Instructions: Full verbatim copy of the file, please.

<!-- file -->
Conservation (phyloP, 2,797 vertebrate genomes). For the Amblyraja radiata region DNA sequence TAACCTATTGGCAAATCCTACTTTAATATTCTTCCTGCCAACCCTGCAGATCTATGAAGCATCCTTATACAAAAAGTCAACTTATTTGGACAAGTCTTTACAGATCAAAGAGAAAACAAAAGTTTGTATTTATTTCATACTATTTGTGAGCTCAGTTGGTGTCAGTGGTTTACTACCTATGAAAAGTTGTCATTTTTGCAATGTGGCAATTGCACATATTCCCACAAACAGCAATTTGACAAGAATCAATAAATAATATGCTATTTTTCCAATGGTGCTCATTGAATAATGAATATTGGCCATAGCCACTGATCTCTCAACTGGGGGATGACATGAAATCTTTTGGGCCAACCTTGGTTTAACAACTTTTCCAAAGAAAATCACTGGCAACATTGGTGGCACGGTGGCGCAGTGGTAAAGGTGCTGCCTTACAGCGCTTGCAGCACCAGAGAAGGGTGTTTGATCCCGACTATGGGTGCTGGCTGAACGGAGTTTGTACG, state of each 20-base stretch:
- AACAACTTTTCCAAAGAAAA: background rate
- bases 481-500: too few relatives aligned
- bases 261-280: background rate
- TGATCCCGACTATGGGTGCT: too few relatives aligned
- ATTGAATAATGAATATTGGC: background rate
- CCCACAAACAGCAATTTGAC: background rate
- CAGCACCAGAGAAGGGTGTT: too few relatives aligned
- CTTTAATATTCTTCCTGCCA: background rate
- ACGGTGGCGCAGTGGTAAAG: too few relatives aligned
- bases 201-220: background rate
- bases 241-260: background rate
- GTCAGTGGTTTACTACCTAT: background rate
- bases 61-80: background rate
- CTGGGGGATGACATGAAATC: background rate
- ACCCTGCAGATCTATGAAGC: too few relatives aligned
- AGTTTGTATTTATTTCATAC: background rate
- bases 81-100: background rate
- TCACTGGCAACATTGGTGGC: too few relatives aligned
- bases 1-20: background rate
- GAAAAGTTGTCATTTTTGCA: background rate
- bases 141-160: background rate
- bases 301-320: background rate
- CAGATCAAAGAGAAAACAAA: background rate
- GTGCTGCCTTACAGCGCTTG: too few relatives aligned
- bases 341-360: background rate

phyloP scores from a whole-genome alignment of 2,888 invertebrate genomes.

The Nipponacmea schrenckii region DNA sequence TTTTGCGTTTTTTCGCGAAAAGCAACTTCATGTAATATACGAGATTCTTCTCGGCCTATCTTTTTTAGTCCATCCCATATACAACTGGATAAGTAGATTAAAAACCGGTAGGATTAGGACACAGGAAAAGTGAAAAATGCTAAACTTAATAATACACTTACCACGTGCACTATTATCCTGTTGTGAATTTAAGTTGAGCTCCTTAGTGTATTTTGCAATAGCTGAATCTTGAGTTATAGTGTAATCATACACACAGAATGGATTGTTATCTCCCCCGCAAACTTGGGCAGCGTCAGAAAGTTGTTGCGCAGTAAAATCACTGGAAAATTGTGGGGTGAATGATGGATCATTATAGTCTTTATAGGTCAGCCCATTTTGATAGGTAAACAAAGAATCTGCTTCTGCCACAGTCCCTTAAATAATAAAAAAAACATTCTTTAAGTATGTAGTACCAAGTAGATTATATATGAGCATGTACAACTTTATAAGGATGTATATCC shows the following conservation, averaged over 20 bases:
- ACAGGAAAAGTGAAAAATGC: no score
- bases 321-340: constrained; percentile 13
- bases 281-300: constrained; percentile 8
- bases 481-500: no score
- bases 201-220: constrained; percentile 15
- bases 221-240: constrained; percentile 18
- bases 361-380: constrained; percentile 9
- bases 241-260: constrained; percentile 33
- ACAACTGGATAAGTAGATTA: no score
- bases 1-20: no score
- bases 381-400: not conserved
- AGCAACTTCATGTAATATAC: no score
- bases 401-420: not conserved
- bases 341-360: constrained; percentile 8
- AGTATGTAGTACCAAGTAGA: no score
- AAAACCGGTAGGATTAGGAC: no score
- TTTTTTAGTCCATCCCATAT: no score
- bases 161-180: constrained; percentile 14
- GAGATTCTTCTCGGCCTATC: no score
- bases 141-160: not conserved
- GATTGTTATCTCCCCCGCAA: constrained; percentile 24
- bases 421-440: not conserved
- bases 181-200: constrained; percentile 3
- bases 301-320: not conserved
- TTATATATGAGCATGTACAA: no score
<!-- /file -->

Conservation (phyloP, 2,797 vertebrate genomes). For the Amblyraja radiata region DNA sequence TAACCTATTGGCAAATCCTACTTTAATATTCTTCCTGCCAACCCTGCAGATCTATGAAGCATCCTTATACAAAAAGTCAACTTATTTGGACAAGTCTTTACAGATCAAAGAGAAAACAAAAGTTTGTATTTATTTCATACTATTTGTGAGCTCAGTTGGTGTCAGTGGTTTACTACCTATGAAAAGTTGTCATTTTTGCAATGTGGCAATTGCACATATTCCCACAAACAGCAATTTGACAAGAATCAATAAATAATATGCTATTTTTCCAATGGTGCTCATTGAATAATGAATATTGGCCATAGCCACTGATCTCTCAACTGGGGGATGACATGAAATCTTTTGGGCCAACCTTGGTTTAACAACTTTTCCAAAGAAAATCACTGGCAACATTGGTGGCACGGTGGCGCAGTGGTAAAGGTGCTGCCTTACAGCGCTTGCAGCACCAGAGAAGGGTGTTTGATCCCGACTATGGGTGCTGGCTGAACGGAGTTTGTACG, state of each 20-base stretch:
- AACAACTTTTCCAAAGAAAA: background rate
- bases 481-500: too few relatives aligned
- bases 261-280: background rate
- TGATCCCGACTATGGGTGCT: too few relatives aligned
- ATTGAATAATGAATATTGGC: background rate
- CCCACAAACAGCAATTTGAC: background rate
- CAGCACCAGAGAAGGGTGTT: too few relatives aligned
- CTTTAATATTCTTCCTGCCA: background rate
- ACGGTGGCGCAGTGGTAAAG: too few relatives aligned
- bases 201-220: background rate
- bases 241-260: background rate
- GTCAGTGGTTTACTACCTAT: background rate
- bases 61-80: background rate
- CTGGGGGATGACATGAAATC: background rate
- ACCCTGCAGATCTATGAAGC: too few relatives aligned
- AGTTTGTATTTATTTCATAC: background rate
- bases 81-100: background rate
- TCACTGGCAACATTGGTGGC: too few relatives aligned
- bases 1-20: background rate
- GAAAAGTTGTCATTTTTGCA: background rate
- bases 141-160: background rate
- bases 301-320: background rate
- CAGATCAAAGAGAAAACAAA: background rate
- GTGCTGCCTTACAGCGCTTG: too few relatives aligned
- bases 341-360: background rate

phyloP scores from a whole-genome alignment of 2,888 invertebrate genomes.

The Nipponacmea schrenckii region DNA sequence TTTTGCGTTTTTTCGCGAAAAGCAACTTCATGTAATATACGAGATTCTTCTCGGCCTATCTTTTTTAGTCCATCCCATATACAACTGGATAAGTAGATTAAAAACCGGTAGGATTAGGACACAGGAAAAGTGAAAAATGCTAAACTTAATAATACACTTACCACGTGCACTATTATCCTGTTGTGAATTTAAGTTGAGCTCCTTAGTGTATTTTGCAATAGCTGAATCTTGAGTTATAGTGTAATCATACACACAGAATGGATTGTTATCTCCCCCGCAAACTTGGGCAGCGTCAGAAAGTTGTTGCGCAGTAAAATCACTGGAAAATTGTGGGGTGAATGATGGATCATTATAGTCTTTATAGGTCAGCCCATTTTGATAGGTAAACAAAGAATCTGCTTCTGCCACAGTCCCTTAAATAATAAAAAAAACATTCTTTAAGTATGTAGTACCAAGTAGATTATATATGAGCATGTACAACTTTATAAGGATGTATATCC shows the following conservation, averaged over 20 bases:
- ACAGGAAAAGTGAAAAATGC: no score
- bases 321-340: constrained; percentile 13
- bases 281-300: constrained; percentile 8
- bases 481-500: no score
- bases 201-220: constrained; percentile 15
- bases 221-240: constrained; percentile 18
- bases 361-380: constrained; percentile 9
- bases 241-260: constrained; percentile 33
- ACAACTGGATAAGTAGATTA: no score
- bases 1-20: no score
- bases 381-400: not conserved
- AGCAACTTCATGTAATATAC: no score
- bases 401-420: not conserved
- bases 341-360: constrained; percentile 8
- AGTATGTAGTACCAAGTAGA: no score
- AAAACCGGTAGGATTAGGAC: no score
- TTTTTTAGTCCATCCCATAT: no score
- bases 161-180: constrained; percentile 14
- GAGATTCTTCTCGGCCTATC: no score
- bases 141-160: not conserved
- GATTGTTATCTCCCCCGCAA: constrained; percentile 24
- bases 421-440: not conserved
- bases 181-200: constrained; percentile 3
- bases 301-320: not conserved
- TTATATATGAGCATGTACAA: no score